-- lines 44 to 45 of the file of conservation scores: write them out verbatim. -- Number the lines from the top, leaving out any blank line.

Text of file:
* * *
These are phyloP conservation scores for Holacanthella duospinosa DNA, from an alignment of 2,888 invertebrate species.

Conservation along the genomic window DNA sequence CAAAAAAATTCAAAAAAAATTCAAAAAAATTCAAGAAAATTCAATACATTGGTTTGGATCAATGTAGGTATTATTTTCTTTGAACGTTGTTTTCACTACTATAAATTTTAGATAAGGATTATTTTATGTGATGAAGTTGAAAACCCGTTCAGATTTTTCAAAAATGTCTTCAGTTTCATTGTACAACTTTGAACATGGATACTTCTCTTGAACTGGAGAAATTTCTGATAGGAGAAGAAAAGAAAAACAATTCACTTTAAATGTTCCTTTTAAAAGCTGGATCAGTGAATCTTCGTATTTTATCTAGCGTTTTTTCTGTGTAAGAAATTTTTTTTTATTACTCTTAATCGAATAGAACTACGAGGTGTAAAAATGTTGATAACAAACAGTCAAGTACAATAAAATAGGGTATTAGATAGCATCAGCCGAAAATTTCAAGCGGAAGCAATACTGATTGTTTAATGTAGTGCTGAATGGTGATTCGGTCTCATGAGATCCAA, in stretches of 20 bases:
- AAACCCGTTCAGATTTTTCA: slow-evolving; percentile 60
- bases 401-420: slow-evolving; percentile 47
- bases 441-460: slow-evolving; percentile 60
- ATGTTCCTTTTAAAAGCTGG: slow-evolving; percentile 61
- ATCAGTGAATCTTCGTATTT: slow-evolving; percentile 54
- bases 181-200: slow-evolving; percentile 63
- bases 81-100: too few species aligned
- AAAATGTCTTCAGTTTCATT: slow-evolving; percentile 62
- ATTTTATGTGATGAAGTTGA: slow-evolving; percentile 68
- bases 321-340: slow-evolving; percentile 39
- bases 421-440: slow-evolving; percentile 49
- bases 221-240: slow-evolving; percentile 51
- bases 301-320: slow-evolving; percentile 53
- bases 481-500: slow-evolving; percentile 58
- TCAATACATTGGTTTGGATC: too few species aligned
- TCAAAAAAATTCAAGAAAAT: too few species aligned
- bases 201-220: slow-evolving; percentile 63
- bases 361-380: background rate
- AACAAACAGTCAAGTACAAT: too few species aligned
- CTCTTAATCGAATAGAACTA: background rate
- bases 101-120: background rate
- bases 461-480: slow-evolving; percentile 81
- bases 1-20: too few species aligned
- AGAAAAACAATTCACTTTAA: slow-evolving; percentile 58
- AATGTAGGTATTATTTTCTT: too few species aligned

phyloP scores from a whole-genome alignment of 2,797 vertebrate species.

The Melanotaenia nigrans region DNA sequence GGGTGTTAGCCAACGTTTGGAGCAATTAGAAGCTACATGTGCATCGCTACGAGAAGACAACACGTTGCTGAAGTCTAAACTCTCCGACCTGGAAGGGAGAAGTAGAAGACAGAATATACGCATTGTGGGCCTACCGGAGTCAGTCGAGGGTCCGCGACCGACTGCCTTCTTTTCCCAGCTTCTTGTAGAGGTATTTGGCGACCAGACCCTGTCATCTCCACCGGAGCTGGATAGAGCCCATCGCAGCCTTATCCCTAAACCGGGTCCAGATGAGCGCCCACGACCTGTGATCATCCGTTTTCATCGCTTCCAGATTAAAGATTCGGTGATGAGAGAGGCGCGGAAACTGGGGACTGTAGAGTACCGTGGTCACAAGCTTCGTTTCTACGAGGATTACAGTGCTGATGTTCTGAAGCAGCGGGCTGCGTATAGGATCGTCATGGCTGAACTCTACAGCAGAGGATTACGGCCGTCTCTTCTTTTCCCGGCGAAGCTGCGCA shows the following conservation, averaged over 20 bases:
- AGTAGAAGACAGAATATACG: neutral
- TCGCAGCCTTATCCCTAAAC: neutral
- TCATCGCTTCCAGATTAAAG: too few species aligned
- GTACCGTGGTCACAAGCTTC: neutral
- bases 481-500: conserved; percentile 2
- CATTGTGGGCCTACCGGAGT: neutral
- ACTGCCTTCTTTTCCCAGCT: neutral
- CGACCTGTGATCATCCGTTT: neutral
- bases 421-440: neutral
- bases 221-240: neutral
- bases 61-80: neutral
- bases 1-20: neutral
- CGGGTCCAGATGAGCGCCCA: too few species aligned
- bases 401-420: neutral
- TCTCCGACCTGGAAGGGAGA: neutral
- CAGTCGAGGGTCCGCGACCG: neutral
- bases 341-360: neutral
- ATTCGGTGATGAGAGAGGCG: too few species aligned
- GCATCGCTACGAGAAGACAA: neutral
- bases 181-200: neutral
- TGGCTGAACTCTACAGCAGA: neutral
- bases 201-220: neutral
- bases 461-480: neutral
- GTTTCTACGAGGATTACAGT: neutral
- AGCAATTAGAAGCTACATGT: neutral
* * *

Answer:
- TCTCCGACCTGGAAGGGAGA: neutral
- CAGTCGAGGGTCCGCGACCG: neutral